As the 14 students in Norma Figeroa’s interior design studio class struggled to hang the installation they made, she tried to direct them to avoid damaging the structure.
“We have to recreate how it was in the studio,” the interior design assistant professor said. “Everyone lift it up, and let’s move it down.”
Interior design junior Dave Duwe then yelled, “Gently,” encouraging the group to avoid hiccups.
As one of three projects in the studio class, the students were assigned to build an installation showing the problems with public transportation. On Sunday night, they hung the structure above the second-story staircase in the Architecture Building.
“Most cities [in Dallas/Fort Worth] don’t have public transportation access,” interior design junior Emma Salvatore said. “This helps raise awareness of that.”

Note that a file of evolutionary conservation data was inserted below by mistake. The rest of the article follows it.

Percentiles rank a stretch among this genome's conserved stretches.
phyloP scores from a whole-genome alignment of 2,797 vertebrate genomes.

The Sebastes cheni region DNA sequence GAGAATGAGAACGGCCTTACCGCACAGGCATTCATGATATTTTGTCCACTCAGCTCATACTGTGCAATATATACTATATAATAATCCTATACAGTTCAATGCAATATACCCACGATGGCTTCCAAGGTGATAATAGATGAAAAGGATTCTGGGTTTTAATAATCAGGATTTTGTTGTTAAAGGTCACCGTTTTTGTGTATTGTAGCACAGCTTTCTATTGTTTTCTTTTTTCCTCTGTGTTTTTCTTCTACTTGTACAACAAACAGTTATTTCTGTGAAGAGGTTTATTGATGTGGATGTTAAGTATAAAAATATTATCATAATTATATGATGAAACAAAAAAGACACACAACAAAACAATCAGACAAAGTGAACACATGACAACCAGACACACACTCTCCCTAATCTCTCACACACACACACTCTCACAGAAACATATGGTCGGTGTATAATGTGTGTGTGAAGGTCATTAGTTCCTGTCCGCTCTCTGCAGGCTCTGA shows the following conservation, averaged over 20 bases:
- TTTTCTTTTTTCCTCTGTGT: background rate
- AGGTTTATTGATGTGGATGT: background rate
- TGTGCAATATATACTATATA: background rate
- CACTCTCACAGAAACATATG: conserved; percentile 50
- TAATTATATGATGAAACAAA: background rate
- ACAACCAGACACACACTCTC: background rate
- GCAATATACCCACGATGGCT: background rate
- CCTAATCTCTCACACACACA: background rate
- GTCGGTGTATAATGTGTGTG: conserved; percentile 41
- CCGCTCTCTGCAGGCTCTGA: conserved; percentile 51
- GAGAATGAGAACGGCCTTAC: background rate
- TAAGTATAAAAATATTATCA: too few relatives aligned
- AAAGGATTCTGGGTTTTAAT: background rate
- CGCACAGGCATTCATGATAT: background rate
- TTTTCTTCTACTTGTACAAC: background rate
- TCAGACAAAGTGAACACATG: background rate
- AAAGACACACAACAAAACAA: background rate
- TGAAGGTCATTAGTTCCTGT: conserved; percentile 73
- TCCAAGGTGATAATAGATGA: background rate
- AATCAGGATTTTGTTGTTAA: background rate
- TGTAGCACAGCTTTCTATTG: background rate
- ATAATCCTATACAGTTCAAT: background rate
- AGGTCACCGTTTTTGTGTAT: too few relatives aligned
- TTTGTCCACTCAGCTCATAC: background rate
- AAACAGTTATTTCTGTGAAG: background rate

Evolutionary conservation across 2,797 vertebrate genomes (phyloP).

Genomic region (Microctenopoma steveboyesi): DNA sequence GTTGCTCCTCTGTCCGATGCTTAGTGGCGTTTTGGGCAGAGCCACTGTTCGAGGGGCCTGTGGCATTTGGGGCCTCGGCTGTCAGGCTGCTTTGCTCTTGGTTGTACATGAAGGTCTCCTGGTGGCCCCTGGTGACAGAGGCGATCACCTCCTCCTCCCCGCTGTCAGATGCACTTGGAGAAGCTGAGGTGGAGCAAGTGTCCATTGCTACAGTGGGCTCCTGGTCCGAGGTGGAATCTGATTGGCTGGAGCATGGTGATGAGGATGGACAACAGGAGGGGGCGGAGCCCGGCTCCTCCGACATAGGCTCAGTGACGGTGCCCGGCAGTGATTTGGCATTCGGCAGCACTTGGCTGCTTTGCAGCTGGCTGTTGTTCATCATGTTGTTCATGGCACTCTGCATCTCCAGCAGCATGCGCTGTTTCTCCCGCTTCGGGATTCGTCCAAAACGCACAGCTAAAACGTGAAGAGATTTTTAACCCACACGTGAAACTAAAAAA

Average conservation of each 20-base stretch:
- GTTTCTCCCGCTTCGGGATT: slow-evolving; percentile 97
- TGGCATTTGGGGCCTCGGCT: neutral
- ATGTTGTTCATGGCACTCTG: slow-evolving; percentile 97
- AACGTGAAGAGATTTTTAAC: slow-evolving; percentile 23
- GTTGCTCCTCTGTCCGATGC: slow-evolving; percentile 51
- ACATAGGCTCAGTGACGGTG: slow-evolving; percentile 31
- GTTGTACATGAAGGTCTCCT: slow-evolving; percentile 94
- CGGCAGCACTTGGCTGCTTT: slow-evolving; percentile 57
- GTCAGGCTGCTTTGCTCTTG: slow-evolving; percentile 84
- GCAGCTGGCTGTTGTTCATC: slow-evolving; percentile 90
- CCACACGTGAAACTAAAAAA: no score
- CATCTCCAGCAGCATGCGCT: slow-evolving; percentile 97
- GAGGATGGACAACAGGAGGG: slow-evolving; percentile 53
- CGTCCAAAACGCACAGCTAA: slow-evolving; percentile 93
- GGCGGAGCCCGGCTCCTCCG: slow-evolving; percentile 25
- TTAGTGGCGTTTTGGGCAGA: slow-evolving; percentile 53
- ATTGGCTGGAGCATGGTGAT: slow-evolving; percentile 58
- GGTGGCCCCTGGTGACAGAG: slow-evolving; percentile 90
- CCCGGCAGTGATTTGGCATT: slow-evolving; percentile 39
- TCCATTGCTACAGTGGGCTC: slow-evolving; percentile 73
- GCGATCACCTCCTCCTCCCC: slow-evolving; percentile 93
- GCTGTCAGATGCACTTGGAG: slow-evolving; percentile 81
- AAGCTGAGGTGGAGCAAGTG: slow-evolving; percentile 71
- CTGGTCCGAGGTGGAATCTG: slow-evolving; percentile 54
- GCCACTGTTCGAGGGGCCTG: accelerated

The installation is cardboard-colored brown, with pops of red to signify the most populated areas in the Metroplex. Like a topography map, some areas are more elevated than others, representing highways.
To put the installation together, the class had to figure out how to make the structure aesthetically pleasing and research large cities in Dallas/Fort Worth. They spent a month planning and building the piece, using a laser to cut more than 5,000 triangles, which they later had to staple together by hand.
The group then used small wooden balls to hold the wires on the structure.
“If one of the balls falls through, the whole thing is going to collapse,” Salvatore said.
As the group moved from the classroom, they went past the second story stairwell and halfway up the third. They then maneuvered themselves in position to tie the wires to the handrails above the staircase.
Three sides of the installation came apart, the wooden balls forcing the staples to detached from the structure.
“Just staple that side back together,” Figeroa said. “Then let’s moved forward again.”
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